Gillet Vertigo

Gillet is a Belgian automobile manufacturer, started in 1992 by former racing driver Tony Gillet. The company produces the Vertigo sports coupé, an ultra-lightweight (990 kg) 'bespoke' and hand-built sportscar. The first Vertigo was powered by a Ford Cosworth 2.0 litre 4-in-line, later evolutions are powered by more powerful engines: the 3.0 litre Alfa Romeo V6 engine and the 4.2 litre Ferrari/Maserati V8 in the latest evolution called Vertigo.5.

Tony Gillet was a successful racing driver, winning the Belgian hill-climb championship for several consecutive years and competing in two Dakar Rallies. In 1982 he became the Belgian importer for Donkervoort, a Dutch Lotus Super Seven-styled car. In January 1990 he broke the 0 to 100 km/h (62 mph) record for production cars with a time of 3.85 seconds in a specially modified Donkervoort. The Vertigo held the 0–100 km/h record for production cars at 3.1 seconds, but this has since been broken.

The first Vertigo prototype was finished in 1991 and shown at the 71st Brussels Auto Show in January 1992. In the following two years the car was finalised for production. It was shown at the Paris and Geneva car shows in 1993. Two more cars were built: a second prototype to finalise production design and the first production car, which was used for certification, including the frontal crash-test, seat anchorage resistance and safety belts anchorage resistance tests.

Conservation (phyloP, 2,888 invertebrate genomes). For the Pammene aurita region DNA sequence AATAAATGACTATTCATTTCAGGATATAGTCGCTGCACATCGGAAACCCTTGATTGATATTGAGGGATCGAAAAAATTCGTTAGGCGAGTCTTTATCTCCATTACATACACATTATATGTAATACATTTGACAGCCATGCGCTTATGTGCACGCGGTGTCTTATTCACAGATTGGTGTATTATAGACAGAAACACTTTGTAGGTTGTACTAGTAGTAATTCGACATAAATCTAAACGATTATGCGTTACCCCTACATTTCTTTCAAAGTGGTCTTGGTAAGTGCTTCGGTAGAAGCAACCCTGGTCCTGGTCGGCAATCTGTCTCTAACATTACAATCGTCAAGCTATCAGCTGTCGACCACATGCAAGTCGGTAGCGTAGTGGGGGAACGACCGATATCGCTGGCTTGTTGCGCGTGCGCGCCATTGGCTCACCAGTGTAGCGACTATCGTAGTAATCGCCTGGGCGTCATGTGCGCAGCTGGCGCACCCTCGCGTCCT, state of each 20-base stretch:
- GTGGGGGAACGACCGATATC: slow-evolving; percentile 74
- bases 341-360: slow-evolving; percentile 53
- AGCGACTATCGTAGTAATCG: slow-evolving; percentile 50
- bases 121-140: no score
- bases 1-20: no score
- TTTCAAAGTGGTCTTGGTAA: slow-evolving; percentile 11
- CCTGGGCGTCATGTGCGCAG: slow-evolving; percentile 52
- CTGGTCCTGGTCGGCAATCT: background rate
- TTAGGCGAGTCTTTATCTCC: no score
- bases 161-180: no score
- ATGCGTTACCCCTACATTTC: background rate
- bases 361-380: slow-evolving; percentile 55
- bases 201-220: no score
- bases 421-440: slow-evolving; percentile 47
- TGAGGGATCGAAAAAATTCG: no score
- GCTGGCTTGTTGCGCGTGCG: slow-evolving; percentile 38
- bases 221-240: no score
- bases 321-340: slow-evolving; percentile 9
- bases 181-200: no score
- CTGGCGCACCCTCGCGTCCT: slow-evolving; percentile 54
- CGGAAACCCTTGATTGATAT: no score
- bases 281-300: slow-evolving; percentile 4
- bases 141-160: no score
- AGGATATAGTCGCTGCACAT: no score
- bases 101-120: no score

The production Vertigo differed from the first prototype in materials and design. The chassis was fabricated from carbon fibre and honeycomb materials (a technology directly borrowed from Formula One), ensuring greater strength and stiffness, while saving 58 kg (128 lb) in chassis weight. The body was given more fluid lines with higher side windows and retractable headlights, making it closer to the first design drawings.

A Vertigo was sold to Philippe Streiff, a former Formula One racing driver who is handicapped after an accident during pre-season testing in 1989. This Vertigo was modified to be joystick-controlled and given an automatic transmission.

Source: Wikipedia

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